“Dulce et Decorum Est” illustration

After reading the poem “Dulce et Decorum Est”, written by Wilfred Owen, I thought that it could have an illustration to emphasize his emotions in a more realistic way. By presenting a scene based on the incident, I believed it would call the reader’s attention, making us feel pity for the voice of the poem who had the bad luck of living the moment when his friend died at war. I really like the drawing I chose because it shows the scary, gloomy and obscure face of war, while at the same time it shows the fear of the soldiers and their desperation of the attack. The painter wanted to express the dark side of war, rather than the honorable one that the church and the government showed. He achieves portraying the “Old lie” in his paint: “It is sweet and honorable to die for your own country”, since he illustrates the fact that there is nothing sweet in that. It is the “old lie”.

Dulce Et Decorum Est

Bent double, like old beggars under sacks,
Knock-kneed, coughing like hags, we cursed through sludge,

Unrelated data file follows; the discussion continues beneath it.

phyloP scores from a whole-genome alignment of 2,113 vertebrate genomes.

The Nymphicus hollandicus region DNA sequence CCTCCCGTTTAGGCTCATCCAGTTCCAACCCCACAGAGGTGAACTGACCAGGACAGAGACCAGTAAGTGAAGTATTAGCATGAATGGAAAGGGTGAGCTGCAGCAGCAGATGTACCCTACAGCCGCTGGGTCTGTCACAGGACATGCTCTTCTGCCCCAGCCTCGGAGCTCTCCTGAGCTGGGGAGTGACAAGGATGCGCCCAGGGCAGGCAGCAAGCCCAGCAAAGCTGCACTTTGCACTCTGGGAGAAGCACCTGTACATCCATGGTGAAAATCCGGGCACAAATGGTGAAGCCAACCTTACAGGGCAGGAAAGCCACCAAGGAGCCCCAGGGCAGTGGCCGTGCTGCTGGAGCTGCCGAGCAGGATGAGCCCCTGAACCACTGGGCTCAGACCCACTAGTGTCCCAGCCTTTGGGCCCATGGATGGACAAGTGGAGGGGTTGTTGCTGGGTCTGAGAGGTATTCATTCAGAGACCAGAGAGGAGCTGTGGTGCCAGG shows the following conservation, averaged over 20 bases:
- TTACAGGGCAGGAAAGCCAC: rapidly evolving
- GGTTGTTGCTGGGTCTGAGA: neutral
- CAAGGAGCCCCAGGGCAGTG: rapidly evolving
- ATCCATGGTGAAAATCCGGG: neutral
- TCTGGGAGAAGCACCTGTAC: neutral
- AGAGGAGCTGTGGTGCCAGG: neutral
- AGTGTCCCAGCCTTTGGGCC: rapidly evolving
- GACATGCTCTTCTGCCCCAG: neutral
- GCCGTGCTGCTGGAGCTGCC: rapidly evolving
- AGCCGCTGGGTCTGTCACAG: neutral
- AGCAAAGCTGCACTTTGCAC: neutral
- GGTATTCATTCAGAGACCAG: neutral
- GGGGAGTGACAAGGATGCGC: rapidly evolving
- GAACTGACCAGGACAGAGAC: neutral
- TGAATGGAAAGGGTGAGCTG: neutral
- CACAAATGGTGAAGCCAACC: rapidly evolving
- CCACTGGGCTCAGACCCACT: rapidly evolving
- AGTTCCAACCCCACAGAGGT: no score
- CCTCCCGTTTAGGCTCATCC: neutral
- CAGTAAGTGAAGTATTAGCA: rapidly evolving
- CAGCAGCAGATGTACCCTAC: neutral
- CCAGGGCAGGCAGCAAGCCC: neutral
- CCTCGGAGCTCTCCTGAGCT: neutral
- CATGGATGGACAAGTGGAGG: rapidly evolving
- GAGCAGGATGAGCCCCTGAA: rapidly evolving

Till on the haunting flares we turned our backs
And towards our distant rest began to trudge.
Men marched asleep. Many had lost their boots
But limped on, blood-shod. All went lame; all blind;
Drunk with fatigue; deaf even to the hoots
Of disappointed shells that dropped behind.

GAS! Gas! Quick, boys!– An ecstasy of fumbling,
Fitting the clumsy helmets just in time;
But someone still was yelling out and stumbling
And floundering like a man in fire or lime.–
Dim, through the misty panes and thick green light
As under a green sea, I saw him drowning.

In all my dreams, before my helpless sight,
He plunges at me, guttering, choking, drowning.

If in some smothering dreams you too could pace
Behind the wagon that we flung him in,
And watch the white eyes writhing in his face,
His hanging face, like a devil’s sick of sin;
If you could hear, at every jolt, the blood
Come gargling from the froth-corrupted lungs,
Obscene as cancer, bitter as the cud
Of vile, incurable sores on innocent tongues,–
My friend, you would not tell with such high zest
To children ardent for some desperate glory,
The old Lie: Dulce et decorum est
Pro patria mori.

 

Imagen relacionada

This drawing is done by someone called Haizeel.

 

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